Ville Vainio wrote:
>>>>>>"Hal" == Hal Fulton <hal9000 / hypermetrics.com> writes:
> 
> 
>     Hal> I'd have thought t.split.join(' ') would better exemplify
>     Hal> both OO and FP.
> 
> ' '.join(sequence) tends to get some bad rep, but I think it's more OO
> of the two. After all, general sequences should not have an operation
> of "join elements with strings", because it doesn't make sense for
> e.g. a sequence of sockets, while for a string it's reasonable to
> provide an operation that joins a sequence of string with itself
> (because it can expect the sequence to be that of strings).
> 
> That is, string can know about sequences, but a sequence, being a more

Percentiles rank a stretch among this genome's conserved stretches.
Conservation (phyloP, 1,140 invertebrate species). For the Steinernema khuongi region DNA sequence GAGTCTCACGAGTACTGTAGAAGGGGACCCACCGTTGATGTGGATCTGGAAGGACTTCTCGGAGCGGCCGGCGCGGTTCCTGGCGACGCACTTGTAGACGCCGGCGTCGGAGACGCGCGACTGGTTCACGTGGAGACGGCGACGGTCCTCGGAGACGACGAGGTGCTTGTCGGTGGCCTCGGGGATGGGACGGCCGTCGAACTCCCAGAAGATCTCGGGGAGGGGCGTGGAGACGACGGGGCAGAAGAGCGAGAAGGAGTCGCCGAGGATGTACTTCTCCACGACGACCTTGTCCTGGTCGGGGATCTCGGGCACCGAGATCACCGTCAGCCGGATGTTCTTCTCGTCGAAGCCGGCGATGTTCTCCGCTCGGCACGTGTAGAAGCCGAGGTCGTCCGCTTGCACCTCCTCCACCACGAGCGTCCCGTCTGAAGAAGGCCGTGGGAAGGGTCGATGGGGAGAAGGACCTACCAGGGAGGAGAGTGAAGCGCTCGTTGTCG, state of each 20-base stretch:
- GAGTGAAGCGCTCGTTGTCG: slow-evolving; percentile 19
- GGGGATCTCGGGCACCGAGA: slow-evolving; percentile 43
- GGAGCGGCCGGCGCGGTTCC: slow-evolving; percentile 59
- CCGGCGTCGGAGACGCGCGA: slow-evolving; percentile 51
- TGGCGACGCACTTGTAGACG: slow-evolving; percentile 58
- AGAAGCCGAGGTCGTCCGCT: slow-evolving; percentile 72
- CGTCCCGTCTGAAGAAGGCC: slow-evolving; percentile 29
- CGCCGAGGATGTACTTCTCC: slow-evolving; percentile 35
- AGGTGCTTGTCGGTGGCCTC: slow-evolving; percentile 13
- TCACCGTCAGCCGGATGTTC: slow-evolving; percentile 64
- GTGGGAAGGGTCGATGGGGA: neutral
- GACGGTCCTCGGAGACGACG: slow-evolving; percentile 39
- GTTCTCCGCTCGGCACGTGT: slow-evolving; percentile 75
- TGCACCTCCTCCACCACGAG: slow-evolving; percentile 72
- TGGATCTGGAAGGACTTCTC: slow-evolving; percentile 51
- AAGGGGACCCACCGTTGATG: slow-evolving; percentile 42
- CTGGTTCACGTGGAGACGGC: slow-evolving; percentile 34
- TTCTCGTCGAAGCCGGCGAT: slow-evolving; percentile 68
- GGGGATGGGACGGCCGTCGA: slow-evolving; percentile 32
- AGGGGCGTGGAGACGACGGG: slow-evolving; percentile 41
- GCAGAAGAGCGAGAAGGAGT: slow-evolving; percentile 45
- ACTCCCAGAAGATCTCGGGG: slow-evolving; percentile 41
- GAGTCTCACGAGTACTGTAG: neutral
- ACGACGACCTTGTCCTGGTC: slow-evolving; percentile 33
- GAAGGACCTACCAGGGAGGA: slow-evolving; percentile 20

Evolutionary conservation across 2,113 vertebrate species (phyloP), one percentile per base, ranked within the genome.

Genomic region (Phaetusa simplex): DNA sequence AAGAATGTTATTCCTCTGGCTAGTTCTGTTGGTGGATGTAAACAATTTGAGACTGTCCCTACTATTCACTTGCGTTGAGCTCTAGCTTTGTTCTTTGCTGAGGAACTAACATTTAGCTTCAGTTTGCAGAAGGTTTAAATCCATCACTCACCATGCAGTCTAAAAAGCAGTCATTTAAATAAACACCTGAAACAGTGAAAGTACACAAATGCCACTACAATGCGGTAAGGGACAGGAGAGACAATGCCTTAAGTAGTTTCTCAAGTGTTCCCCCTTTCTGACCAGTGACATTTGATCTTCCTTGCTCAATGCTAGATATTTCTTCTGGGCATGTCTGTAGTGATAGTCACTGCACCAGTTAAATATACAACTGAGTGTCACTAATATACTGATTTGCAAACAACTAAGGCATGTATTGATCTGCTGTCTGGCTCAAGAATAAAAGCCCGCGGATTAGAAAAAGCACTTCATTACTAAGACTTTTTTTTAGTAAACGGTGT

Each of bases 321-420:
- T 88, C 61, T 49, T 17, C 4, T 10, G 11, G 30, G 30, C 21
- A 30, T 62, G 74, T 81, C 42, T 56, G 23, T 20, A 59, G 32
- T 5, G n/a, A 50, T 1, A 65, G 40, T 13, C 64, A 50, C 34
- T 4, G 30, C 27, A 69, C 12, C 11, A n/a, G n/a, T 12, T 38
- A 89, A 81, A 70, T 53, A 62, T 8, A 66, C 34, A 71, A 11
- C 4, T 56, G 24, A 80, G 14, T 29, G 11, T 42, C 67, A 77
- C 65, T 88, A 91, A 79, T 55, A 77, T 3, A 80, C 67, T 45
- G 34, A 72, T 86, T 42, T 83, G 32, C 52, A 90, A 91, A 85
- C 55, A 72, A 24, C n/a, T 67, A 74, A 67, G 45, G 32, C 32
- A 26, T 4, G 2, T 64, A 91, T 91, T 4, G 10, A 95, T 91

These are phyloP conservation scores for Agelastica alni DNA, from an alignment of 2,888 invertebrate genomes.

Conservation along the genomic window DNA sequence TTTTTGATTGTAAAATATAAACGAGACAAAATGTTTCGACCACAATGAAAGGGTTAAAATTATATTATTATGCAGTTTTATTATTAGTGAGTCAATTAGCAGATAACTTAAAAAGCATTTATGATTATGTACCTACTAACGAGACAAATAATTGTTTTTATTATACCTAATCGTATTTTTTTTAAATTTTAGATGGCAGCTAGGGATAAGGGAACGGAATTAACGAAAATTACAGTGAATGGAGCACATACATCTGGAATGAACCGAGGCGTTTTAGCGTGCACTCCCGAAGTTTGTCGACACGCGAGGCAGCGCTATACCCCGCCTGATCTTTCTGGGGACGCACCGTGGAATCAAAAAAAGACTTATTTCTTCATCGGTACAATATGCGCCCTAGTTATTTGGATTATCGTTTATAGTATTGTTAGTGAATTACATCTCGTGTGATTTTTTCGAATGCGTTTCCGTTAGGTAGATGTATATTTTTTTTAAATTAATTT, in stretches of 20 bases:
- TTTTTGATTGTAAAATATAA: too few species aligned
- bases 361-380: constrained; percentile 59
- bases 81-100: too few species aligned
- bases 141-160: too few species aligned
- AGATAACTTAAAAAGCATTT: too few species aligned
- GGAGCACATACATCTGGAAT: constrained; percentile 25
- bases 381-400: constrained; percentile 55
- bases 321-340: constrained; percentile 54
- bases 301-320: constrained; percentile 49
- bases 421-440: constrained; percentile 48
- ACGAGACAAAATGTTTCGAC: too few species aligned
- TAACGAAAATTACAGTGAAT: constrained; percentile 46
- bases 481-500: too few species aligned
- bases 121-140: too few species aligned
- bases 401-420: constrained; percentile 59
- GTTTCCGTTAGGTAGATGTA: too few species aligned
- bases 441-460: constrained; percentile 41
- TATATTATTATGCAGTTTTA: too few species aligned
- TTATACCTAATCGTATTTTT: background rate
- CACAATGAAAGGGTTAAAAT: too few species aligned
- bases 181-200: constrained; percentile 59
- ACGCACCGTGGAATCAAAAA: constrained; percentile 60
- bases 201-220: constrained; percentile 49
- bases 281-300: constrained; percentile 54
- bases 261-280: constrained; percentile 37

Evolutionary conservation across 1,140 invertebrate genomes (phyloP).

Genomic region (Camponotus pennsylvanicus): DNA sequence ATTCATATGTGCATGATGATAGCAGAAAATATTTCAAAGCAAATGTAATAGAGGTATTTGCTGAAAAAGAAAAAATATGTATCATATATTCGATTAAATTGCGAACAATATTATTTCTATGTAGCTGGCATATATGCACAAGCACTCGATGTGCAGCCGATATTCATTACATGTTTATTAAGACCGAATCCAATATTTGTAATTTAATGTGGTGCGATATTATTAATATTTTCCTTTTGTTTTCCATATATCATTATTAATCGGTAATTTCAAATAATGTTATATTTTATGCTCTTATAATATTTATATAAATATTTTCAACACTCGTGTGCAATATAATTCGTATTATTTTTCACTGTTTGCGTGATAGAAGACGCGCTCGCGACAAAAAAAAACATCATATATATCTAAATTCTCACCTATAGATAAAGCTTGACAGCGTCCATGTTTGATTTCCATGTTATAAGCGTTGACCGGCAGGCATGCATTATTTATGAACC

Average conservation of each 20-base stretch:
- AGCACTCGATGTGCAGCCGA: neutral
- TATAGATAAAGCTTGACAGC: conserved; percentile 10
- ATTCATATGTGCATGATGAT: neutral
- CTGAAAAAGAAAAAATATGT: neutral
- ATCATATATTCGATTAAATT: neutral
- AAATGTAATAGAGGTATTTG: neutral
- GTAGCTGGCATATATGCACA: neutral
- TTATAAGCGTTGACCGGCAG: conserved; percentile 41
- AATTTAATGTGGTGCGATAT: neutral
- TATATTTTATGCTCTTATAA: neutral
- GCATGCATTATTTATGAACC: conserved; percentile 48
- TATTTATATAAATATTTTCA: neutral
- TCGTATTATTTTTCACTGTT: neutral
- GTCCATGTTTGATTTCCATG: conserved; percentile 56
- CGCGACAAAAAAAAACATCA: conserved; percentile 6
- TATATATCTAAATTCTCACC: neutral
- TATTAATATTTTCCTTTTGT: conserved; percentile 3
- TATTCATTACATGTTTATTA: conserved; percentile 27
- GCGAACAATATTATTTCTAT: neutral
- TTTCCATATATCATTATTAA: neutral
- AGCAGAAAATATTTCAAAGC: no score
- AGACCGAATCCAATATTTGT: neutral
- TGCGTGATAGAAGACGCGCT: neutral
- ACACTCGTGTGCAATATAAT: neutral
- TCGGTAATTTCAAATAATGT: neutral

> general data type, should not know about strings.

I'd have to disagree. join, since it produces a string, obviously
knows about strings even though it is not a string method.

As for x.y, I think it general we are "performing operation y on
object x" -- and it seems clear to me that join is NOT acting on
' ' (which is only a single item anyway).

> As far as FP goes, allowing t.split w/o () is extremely non-FP,
> because you lose first class functions. And FP without first class
> functions is, well, Java.
> 

I don't know FP either, but I thought method chaining was an important
part of it. Because of the disconnect I mentioned earlier (where join
is not actually acting on its receiver), the previous example doesn't
show true method chaining.

As for the parens: I've never missed first class functions in Ruby.
Maybe I should. But I prefer the uniform access principle if I have to
choose between that and fcf.

Let's channel this discussion more productively: Why should I want
first-class functions? Honest question, no sarcasm.


Hal